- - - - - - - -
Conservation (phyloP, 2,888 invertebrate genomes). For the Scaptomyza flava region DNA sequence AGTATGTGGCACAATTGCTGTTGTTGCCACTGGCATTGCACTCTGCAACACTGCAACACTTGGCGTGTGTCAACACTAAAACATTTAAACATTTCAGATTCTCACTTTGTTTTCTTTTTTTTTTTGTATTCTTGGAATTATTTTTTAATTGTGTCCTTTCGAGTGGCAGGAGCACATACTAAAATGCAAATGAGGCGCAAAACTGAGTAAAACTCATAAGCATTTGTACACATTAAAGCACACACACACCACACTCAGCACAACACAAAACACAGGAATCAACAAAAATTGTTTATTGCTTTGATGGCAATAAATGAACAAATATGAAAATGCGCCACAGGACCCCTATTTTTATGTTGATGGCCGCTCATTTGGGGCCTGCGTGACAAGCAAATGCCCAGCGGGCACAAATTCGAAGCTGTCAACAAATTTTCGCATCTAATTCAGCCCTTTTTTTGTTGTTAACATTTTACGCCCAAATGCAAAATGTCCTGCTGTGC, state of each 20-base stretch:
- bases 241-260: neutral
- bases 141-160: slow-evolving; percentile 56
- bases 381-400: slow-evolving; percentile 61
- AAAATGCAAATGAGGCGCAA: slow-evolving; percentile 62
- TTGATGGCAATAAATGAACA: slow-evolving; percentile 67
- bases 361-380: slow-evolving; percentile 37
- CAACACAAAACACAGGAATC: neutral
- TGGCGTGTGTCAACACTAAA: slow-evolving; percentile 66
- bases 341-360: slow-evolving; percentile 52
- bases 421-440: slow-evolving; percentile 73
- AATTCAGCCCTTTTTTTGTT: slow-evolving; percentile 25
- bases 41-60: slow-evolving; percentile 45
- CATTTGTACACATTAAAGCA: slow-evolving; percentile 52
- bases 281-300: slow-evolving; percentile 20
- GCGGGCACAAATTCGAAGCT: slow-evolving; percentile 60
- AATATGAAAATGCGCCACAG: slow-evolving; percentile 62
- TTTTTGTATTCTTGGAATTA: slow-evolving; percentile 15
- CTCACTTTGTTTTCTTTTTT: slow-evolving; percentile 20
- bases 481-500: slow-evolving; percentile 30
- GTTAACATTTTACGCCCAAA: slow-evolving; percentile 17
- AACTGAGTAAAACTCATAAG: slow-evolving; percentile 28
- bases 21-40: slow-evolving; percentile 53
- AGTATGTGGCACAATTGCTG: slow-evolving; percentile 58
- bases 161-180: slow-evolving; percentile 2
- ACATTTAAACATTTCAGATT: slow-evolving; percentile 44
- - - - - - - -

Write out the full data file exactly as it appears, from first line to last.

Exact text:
Conservation (phyloP, 2,888 invertebrate genomes). For the Scaptomyza flava region DNA sequence AGTATGTGGCACAATTGCTGTTGTTGCCACTGGCATTGCACTCTGCAACACTGCAACACTTGGCGTGTGTCAACACTAAAACATTTAAACATTTCAGATTCTCACTTTGTTTTCTTTTTTTTTTTGTATTCTTGGAATTATTTTTTAATTGTGTCCTTTCGAGTGGCAGGAGCACATACTAAAATGCAAATGAGGCGCAAAACTGAGTAAAACTCATAAGCATTTGTACACATTAAAGCACACACACACCACACTCAGCACAACACAAAACACAGGAATCAACAAAAATTGTTTATTGCTTTGATGGCAATAAATGAACAAATATGAAAATGCGCCACAGGACCCCTATTTTTATGTTGATGGCCGCTCATTTGGGGCCTGCGTGACAAGCAAATGCCCAGCGGGCACAAATTCGAAGCTGTCAACAAATTTTCGCATCTAATTCAGCCCTTTTTTTGTTGTTAACATTTTACGCCCAAATGCAAAATGTCCTGCTGTGC, state of each 20-base stretch:
- bases 241-260: neutral
- bases 141-160: slow-evolving; percentile 56
- bases 381-400: slow-evolving; percentile 61
- AAAATGCAAATGAGGCGCAA: slow-evolving; percentile 62
- TTGATGGCAATAAATGAACA: slow-evolving; percentile 67
- bases 361-380: slow-evolving; percentile 37
- CAACACAAAACACAGGAATC: neutral
- TGGCGTGTGTCAACACTAAA: slow-evolving; percentile 66
- bases 341-360: slow-evolving; percentile 52
- bases 421-440: slow-evolving; percentile 73
- AATTCAGCCCTTTTTTTGTT: slow-evolving; percentile 25
- bases 41-60: slow-evolving; percentile 45
- CATTTGTACACATTAAAGCA: slow-evolving; percentile 52
- bases 281-300: slow-evolving; percentile 20
- GCGGGCACAAATTCGAAGCT: slow-evolving; percentile 60
- AATATGAAAATGCGCCACAG: slow-evolving; percentile 62
- TTTTTGTATTCTTGGAATTA: slow-evolving; percentile 15
- CTCACTTTGTTTTCTTTTTT: slow-evolving; percentile 20
- bases 481-500: slow-evolving; percentile 30
- GTTAACATTTTACGCCCAAA: slow-evolving; percentile 17
- AACTGAGTAAAACTCATAAG: slow-evolving; percentile 28
- bases 21-40: slow-evolving; percentile 53
- AGTATGTGGCACAATTGCTG: slow-evolving; percentile 58
- bases 161-180: slow-evolving; percentile 2
- ACATTTAAACATTTCAGATT: slow-evolving; percentile 44